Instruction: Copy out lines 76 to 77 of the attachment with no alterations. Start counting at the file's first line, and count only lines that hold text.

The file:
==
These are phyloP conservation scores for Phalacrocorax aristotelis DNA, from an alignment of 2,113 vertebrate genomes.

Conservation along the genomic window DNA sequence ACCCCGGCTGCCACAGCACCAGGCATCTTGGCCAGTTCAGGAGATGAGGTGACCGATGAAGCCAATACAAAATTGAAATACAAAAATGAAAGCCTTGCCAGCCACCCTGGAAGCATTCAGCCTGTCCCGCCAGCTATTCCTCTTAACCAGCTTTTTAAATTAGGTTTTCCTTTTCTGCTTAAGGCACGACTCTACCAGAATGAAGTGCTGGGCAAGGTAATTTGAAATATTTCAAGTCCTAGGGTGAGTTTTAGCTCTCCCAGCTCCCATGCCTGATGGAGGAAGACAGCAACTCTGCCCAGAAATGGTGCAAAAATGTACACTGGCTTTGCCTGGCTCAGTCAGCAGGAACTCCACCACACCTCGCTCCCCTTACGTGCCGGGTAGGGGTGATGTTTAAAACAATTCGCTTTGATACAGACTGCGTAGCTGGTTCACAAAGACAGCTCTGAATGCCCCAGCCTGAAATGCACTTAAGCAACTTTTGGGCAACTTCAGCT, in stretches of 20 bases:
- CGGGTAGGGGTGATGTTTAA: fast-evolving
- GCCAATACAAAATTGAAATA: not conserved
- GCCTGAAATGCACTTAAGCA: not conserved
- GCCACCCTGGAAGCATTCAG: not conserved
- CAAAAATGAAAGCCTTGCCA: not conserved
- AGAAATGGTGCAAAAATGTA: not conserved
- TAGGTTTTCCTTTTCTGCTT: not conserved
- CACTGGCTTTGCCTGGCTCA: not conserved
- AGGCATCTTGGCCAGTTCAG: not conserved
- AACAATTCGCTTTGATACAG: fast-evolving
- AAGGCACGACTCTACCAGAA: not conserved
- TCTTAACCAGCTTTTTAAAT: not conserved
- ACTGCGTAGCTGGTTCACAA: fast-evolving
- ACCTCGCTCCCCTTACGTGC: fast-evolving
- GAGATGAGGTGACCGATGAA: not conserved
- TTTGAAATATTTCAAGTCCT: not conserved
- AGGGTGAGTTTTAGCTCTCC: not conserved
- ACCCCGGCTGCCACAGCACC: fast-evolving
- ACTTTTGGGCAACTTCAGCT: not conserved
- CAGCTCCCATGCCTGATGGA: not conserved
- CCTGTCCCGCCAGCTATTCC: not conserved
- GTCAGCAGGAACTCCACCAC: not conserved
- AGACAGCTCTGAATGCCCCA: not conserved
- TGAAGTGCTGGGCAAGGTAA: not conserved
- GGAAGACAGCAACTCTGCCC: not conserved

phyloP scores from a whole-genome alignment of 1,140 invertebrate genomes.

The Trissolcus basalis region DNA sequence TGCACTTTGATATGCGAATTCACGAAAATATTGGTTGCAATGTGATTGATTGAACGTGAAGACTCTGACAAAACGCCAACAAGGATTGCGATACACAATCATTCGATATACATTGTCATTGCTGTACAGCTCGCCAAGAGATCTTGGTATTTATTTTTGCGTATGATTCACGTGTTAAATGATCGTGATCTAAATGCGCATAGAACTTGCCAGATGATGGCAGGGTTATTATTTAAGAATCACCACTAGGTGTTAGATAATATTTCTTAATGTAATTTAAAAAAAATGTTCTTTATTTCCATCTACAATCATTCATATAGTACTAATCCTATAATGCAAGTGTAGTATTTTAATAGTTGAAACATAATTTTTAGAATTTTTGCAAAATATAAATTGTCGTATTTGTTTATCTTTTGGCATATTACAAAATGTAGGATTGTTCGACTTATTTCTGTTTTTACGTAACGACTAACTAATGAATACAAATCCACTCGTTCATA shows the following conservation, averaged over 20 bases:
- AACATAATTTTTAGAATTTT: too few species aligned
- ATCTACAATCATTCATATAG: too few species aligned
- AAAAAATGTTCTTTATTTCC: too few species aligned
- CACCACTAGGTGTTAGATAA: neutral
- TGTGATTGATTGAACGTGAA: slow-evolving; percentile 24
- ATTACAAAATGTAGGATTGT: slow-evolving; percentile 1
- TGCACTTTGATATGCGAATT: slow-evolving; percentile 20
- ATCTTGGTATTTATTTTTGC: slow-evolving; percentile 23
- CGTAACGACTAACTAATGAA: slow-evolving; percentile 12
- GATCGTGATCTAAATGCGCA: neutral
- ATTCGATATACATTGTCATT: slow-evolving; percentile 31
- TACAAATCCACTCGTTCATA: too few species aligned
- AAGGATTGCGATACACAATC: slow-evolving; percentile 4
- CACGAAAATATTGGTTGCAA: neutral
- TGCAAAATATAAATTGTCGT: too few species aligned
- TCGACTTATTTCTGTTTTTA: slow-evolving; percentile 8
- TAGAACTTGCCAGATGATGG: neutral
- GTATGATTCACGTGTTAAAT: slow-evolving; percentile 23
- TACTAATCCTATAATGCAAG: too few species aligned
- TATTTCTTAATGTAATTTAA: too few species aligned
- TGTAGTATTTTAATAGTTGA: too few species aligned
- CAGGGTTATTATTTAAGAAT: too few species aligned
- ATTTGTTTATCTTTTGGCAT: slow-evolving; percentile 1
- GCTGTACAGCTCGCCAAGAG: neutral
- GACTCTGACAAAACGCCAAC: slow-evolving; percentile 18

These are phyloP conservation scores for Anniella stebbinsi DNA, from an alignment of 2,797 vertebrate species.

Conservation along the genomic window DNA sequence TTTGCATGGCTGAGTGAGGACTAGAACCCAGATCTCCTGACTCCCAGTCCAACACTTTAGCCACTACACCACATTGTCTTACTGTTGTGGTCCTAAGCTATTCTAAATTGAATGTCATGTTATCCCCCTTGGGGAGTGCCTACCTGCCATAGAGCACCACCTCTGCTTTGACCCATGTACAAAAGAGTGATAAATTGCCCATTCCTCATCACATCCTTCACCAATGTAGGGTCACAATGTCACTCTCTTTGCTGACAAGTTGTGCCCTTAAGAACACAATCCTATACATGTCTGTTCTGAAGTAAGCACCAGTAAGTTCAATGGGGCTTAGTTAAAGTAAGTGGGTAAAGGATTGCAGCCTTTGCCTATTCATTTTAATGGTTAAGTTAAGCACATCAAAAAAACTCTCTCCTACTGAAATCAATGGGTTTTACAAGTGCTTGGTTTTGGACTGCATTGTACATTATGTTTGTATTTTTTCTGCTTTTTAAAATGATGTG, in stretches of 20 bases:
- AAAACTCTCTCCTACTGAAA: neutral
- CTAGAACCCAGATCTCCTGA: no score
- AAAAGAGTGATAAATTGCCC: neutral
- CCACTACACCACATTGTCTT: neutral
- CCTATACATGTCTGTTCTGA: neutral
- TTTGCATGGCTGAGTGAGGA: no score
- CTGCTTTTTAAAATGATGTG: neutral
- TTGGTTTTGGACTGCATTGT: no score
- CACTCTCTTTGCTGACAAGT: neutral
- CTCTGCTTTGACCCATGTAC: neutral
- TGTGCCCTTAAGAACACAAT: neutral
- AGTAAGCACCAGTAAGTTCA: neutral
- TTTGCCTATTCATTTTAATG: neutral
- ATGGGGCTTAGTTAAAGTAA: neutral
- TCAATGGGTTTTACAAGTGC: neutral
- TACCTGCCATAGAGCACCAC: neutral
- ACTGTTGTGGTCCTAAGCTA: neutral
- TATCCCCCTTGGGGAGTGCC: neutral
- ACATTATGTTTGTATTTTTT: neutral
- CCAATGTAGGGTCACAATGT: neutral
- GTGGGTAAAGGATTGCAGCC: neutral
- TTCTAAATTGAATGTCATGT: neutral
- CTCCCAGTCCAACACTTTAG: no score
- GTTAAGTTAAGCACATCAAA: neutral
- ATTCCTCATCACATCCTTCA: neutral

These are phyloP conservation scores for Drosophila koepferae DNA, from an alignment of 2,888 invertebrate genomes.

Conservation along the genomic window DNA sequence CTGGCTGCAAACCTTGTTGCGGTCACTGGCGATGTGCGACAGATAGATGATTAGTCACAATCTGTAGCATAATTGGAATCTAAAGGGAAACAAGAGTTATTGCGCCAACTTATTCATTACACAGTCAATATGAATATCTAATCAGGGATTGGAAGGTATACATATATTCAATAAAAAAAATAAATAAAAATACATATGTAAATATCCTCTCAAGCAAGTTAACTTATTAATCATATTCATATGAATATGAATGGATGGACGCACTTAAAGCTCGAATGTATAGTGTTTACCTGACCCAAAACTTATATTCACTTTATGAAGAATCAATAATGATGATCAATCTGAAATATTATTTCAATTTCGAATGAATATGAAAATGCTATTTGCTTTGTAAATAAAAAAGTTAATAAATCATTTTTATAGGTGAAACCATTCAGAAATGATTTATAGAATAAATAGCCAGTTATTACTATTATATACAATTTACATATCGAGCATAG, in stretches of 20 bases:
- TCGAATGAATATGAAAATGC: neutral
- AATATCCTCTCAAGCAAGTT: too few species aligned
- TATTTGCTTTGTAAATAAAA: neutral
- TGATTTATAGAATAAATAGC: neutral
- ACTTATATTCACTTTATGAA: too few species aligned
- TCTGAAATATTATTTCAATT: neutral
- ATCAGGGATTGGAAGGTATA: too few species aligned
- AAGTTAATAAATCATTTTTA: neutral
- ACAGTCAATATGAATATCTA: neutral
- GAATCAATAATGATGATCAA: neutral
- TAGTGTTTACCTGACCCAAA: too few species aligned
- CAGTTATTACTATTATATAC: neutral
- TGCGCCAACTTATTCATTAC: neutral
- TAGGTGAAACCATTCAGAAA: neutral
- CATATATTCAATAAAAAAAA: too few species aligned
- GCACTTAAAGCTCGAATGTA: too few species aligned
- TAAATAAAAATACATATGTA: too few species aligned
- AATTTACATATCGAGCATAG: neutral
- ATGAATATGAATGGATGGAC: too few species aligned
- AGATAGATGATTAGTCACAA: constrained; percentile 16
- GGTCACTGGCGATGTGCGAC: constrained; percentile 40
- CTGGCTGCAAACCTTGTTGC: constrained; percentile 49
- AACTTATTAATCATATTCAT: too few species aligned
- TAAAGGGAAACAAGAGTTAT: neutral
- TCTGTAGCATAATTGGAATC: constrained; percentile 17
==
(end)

- CCAATGTAGGGTCACAATGT: neutral
- GTGGGTAAAGGATTGCAGCC: neutral